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Estonia Family Holidays & Breaks

Town Hall Square, TallinnTown Hall Square, TallinnJaak Nilson© Enterprise Estonia, Estonian Tourist Board
Traditional handicraftsTraditional handicrafts© Enterprise Estonia, Estonian Tourist Board
Pärnu beachPärnu beachAnneli Tandorf© Enterprise Estonia, Estonian Tourist Board
SoomaaSoomaaAivar Ruukel© Enterprise Estonia, Estonian Tourist Board
Sledging in TallinnSledging in Tallinn© Enterprise Estonia, Estonian Tourist Board
Flying Time 3hrs
Timezone GMT +2
Currency Euro



Things are changing fast in the Baltic country of Estonia, which regained independence from Soviet rule almost 20 years ago. With its historic capital Tallinn having served as a European Capital of Culture in 2011 and with several low-cost flights now serving the country from the UK and Ireland, this is a prime time to discover this increasingly popular destination that, abounding with forests and open spaces – including some splendid beaches – is a great setting for outdoor family adventures.

Things to do with kids in Estonia

Discover the capital, Tallinn. Its UNESCO World Heritage listed Old Town, a maze of cobbled streets and tall medieval buildings, rises to the Toompea Hill with its great views over the new and old cities. In high summer the Toomas train trundles its way through the Old Town. The Kalev Waterpark (see also Where to Stay) and the hands-on Children's Museum are both popular with kids, or for outdoors fun, Stroomi beach has five playgrounds on the edge of a wood, and Harjumägi Hill in the heart of the Old Town is an ice-skating area in winter and a playground in summer. There’s also a city zoo.

Head to the Estonian Open Air Museum, 15 minutes from the centre of Tallinn, for a hands-on glimpse of local rural and village life through reconstructed buildings that include a school, farms, dwellings and small museum.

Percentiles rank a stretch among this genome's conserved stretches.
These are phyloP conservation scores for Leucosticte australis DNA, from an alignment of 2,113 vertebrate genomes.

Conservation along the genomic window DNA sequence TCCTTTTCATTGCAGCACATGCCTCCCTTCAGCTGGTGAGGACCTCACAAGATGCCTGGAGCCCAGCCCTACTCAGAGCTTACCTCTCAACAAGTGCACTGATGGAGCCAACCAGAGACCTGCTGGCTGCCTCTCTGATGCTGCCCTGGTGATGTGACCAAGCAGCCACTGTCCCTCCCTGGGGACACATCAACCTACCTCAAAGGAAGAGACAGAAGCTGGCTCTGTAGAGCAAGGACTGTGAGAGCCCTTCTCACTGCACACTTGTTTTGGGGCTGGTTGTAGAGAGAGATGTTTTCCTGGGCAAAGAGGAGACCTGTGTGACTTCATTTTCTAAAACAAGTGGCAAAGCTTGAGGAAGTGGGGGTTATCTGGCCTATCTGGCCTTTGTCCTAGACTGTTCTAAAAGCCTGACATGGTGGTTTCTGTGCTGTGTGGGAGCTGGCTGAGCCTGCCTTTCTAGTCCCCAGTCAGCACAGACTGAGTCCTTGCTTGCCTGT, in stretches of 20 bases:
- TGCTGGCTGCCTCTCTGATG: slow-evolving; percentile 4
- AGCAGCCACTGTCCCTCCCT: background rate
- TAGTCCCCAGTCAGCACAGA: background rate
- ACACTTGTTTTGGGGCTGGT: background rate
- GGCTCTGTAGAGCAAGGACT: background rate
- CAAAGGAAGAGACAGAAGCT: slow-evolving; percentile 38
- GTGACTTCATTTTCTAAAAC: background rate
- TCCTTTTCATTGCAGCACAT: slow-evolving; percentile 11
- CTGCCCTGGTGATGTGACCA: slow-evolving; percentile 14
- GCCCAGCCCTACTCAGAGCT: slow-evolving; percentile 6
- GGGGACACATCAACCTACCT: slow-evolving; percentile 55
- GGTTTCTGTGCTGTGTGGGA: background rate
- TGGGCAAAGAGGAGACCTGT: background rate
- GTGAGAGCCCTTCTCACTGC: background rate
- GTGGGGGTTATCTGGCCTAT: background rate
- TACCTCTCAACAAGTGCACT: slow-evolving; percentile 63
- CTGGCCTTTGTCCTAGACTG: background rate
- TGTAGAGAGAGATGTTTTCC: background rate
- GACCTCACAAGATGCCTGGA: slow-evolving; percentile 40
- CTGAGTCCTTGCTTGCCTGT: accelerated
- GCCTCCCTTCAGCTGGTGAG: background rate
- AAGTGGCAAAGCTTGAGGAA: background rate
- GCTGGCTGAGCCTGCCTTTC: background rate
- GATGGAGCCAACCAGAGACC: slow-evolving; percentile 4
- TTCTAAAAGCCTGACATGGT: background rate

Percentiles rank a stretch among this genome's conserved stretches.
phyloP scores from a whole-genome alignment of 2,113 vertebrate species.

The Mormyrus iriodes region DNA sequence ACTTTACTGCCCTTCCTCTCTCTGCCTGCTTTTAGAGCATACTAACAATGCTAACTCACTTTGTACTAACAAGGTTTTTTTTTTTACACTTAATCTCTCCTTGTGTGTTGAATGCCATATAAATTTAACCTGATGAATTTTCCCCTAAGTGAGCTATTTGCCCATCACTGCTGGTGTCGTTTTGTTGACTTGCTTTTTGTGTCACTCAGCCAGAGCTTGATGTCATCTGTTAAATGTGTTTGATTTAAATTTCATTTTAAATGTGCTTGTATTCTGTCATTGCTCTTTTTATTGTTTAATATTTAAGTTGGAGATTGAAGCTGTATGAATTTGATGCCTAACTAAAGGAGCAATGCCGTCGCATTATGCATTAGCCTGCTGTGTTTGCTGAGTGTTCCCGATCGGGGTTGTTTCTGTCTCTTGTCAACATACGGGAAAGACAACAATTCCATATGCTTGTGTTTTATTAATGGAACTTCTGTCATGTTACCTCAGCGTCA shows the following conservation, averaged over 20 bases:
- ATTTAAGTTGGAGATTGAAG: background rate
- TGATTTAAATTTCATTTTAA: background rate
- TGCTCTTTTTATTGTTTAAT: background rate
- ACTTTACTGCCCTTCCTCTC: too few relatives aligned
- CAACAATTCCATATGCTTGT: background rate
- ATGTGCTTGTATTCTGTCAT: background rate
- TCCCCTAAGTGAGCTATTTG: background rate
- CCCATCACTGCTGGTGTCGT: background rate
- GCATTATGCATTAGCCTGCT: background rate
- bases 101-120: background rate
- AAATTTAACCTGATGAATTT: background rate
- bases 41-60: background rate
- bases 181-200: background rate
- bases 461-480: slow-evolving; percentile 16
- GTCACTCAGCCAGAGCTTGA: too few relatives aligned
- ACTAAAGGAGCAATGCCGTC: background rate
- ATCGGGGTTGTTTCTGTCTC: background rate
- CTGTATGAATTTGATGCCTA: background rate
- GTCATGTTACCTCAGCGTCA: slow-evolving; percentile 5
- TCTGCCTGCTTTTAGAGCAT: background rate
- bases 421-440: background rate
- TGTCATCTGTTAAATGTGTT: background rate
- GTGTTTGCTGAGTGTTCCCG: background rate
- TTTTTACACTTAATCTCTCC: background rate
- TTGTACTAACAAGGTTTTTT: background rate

Take the train from Tallinn to the family adventure park at Vembu-Tembumaa 27km away, with go-karts, pools, waterslides, Tarzan trails, mini-golf, air-pads and bumper cars (it’s open June–Aug)

Venture to the wide open sandy beaches at the historical seaside resort of Pärnu on Estonia's west coast, just under 2hrs south of Tallinn, and on its many islands, including Saaremaa with its working windmills – perfect for family holidays. Don’t miss the chance to spend a few hours up in the trees at the region’s Valgeranna Adventure Park.
Explore the Museum of Toys in Estonia’s second city Tartu nearly 220km south-east of Tallinn, then head on to Otepää Seikluspark Adventure Park for high-ropes courses, a climbing wall, and a viewing point (with a catapult to propel participants up!).

Commune with nature as the Estonians themselves love to do in some of the country’s National Parks, including Karula in the south, Lahemaa 50km east of Tallinn, Matsalu about 100km west of Tallinn, Vilsandi, covering both land and sea and including the island of Saaremaa (see above), and Soomaa in the south-west. Swimming in clean bogs is a popular pastime here!

Ski  – Otepää in the south attracts skiers (both downhill and cross-country) and snowmobile riders, as well as ice-fishers. In summer, these uplands host the Leigo Lake Music Festival, with lots of open-air concerts.


Russian, German and Scandinavian influences can all be felt in Estonian cuisine, which boasts as its national dish blood sausage (verivorst) with sauerkraut stew (mulgikapsad) and includes other such hearty fare as potato salad (kartulisalat), marinated eel (marineeritud angerjas) and tongue with horseradish (keel hernestega), plus wild boar, elk, deer and sometimes also bear, and freshwater fish including salmon. Vegetarians may struggle.

Tallinn, however, has an increasing number of Western offerings, making life a bit easier on family holidays. In its main piazza, you can enjoy everything from steaks or pizza to curry. Several restaurants in the Old Town afford themed medieval experiences, with costumed staff and minstrels, that may prove entertaining to children. Alternatively, Tallinn has a few French and Italian restaurants, plus ‘ethnic’ offerings ranging from Greek to Middle Eastern, African and Chinese.

Don’t leave the city without a visit to Anneli Viik’s chocolate café in the Old Town. The cakes are great in Estonia, too, as are the pancakes.

When to go to Estonia

Schedule family holidays for summer if you want to swim in the Baltic, make the most of the great outdoors, and enjoy Tallinn’s traditional street market with its authentic medieval food and drink stalls, street entertainers, folk music and traditional dancing.

Alternatively, Estonia is a great destination at Christmas, when festive markets featuring Santa Claus and his elves, illuminations, decorated trees and traditional entertainment are hosted in the snowy streets of Tallinn.


Estonia's adoption of the Euro made it more expensive to visitors from the UK. Prices have also risen slowly as the country has been ‘discovered’ by tourism. For all that, it remains a very affordable destination for family holidays, especially outside the touristy areas (most notably, Tallinn’s Old Town).

By Rhonda Carrier

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